Our 30 Days to Family® Specialist Patrick received the case of six-year-old Andrew when Andrew came into foster care due to physical abuse at the hands of his mother. At that time, five of Andrew’s relatives were known to Patrick. Patrick started looking for more family members right away. The day after Andrew came into care, a court hearing was held and Patrick attended. While there, he saw that a few of Andrew’s relatives had also attended, so he seized the opportunity to speak with them. Andrew’s maternal grandmother expressed a strong desire to care for Andrew. Both Andrew’s mother and grandmother gave Patrick the names of additional relatives. They did not know anything about the paternal side of Andrew’s family, though, except that Andrew’s father was in prison. Patrick kept digging and within seven days, he had found 84 more of Andrew’s family members. Patrick also called Andrew’s father, Mark. Although he had never met Andrew, Mark still felt obligated to help his son. Mark gave Patrick the name and phone number of his father, whom he had not spoken to in years. Before ending the conversation, Mark told Patrick that no one on his side of the family knew Andrew existed. Undaunted, Patrick called Mark’s father to tell him that, not only did he have a six-year-old grandson, but that his grandson needed his help. Andrew’s grandfather was surprised, to say the least, but still overjoyed to learn of this addition to his family. He offered to do whatever he could for Andrew. Now, Andrew is living with his doting maternal grandmother and visits with his paternal grandfather once a week! Without the help of 30 Days to Family, it is doubtful that Andrew ever would have met his paternal family.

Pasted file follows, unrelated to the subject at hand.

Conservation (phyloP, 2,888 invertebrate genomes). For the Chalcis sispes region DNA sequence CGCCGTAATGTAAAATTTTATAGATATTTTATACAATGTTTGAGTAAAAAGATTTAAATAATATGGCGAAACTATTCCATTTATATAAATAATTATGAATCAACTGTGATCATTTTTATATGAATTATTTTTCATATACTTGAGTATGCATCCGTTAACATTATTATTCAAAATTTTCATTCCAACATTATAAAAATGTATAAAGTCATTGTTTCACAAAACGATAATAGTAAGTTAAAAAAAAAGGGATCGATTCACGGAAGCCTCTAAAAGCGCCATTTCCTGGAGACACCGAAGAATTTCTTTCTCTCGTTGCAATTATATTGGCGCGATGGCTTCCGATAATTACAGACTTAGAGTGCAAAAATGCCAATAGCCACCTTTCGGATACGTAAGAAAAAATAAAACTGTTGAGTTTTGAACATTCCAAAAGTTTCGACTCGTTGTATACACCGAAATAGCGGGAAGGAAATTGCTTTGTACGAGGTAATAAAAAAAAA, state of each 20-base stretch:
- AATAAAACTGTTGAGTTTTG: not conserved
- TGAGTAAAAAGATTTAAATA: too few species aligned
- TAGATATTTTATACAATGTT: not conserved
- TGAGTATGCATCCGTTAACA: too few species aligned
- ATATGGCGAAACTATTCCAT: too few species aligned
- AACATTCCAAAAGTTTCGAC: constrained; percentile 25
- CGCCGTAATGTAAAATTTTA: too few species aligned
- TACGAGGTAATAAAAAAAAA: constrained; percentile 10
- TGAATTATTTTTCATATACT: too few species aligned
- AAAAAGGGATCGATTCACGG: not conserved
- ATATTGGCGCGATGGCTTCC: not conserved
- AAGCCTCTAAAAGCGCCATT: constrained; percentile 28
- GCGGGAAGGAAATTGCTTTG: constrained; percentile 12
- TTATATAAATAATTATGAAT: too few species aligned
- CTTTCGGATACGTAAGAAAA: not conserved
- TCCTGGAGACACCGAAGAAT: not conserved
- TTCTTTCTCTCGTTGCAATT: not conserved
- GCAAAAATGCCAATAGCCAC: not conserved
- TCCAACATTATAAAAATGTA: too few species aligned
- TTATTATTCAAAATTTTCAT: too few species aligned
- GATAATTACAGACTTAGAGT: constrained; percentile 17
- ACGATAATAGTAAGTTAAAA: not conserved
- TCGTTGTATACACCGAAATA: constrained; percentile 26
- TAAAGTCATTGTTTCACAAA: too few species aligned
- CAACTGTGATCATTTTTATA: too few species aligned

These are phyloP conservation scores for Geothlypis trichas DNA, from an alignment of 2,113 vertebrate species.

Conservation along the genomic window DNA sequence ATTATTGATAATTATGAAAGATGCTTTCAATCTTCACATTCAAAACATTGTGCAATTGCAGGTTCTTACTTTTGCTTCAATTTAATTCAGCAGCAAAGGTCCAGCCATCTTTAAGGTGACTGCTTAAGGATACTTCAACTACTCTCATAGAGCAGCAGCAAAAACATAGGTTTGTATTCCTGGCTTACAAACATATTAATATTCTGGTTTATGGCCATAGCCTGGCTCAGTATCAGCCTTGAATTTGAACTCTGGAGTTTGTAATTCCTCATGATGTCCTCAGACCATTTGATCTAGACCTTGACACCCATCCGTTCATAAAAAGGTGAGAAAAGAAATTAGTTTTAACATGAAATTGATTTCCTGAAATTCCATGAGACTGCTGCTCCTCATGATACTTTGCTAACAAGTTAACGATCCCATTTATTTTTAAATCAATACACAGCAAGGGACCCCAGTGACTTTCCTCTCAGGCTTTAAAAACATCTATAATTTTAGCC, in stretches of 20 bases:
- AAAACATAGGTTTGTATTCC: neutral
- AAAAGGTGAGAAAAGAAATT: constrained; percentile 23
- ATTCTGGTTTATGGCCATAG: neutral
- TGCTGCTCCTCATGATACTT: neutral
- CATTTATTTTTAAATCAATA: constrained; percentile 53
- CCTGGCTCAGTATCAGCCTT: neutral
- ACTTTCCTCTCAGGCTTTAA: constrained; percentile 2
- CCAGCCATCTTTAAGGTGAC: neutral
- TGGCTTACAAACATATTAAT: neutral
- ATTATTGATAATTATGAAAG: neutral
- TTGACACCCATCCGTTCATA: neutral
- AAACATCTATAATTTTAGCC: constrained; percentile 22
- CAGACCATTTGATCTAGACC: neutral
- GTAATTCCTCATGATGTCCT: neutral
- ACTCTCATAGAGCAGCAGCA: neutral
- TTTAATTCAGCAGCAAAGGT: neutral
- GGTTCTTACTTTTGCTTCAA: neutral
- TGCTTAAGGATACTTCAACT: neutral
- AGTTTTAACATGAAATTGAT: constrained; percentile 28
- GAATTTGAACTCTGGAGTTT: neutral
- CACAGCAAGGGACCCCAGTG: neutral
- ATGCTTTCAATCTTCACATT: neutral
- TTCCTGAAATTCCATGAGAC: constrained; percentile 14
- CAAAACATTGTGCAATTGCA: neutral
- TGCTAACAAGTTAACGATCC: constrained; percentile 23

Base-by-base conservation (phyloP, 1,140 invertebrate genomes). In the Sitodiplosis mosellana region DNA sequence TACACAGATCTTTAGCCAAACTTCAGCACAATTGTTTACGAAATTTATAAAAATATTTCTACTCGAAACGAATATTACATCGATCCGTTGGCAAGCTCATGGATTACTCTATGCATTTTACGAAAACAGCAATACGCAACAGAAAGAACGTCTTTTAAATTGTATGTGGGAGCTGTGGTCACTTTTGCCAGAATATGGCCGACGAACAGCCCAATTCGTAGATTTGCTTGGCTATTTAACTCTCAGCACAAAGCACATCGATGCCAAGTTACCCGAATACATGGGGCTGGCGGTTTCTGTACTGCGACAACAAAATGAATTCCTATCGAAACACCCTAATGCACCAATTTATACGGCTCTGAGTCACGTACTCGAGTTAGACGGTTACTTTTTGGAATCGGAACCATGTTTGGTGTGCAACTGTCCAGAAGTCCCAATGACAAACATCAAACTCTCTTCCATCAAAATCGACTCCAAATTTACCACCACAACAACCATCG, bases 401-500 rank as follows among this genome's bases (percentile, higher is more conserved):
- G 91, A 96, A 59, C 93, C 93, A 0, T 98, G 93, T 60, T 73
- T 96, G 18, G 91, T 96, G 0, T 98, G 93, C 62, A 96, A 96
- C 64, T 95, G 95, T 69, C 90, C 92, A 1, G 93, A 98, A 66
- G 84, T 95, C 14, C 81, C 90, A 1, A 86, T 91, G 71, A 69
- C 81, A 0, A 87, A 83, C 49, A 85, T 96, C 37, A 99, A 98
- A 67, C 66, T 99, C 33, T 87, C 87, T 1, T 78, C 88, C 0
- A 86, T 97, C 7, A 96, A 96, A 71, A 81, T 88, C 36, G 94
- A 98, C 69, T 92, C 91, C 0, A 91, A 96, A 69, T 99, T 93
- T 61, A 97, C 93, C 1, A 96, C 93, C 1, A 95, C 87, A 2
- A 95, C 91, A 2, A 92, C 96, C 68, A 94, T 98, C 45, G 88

Selena was only seven-years-old when she came into foster care due to severe neglect–Selena had missed months of school–and homelessness caused by her biological mother’s drug addiction. Selena had been in care for two years when the Coalition’s Extreme Recruitment® program received her case in late 2014. When our recruiter Edna got the case, she knew the names of nine of Selena’s relatives, including two siblings. Edna searched the Children’s Division file, court records, and the internet for more relatives. Eventually, she found 77 more, including four more siblings. One of those siblings was Schonda, who was married with four children of her own. Schonda, too, had suffered from their mother’s drug addiction and left the family as soon as she was old enough. When Edna called her, Schonda immediately volunteered to help. She started spending a lot of time with Selena, taking her to the park and the movies. Soon she was trying to provide for Selena’s every need. Edna knew in her heart that Schonda’s family would be the perfect match for Selena. Edna also knew that with four children of their own already, Schonda and her husband would need some help.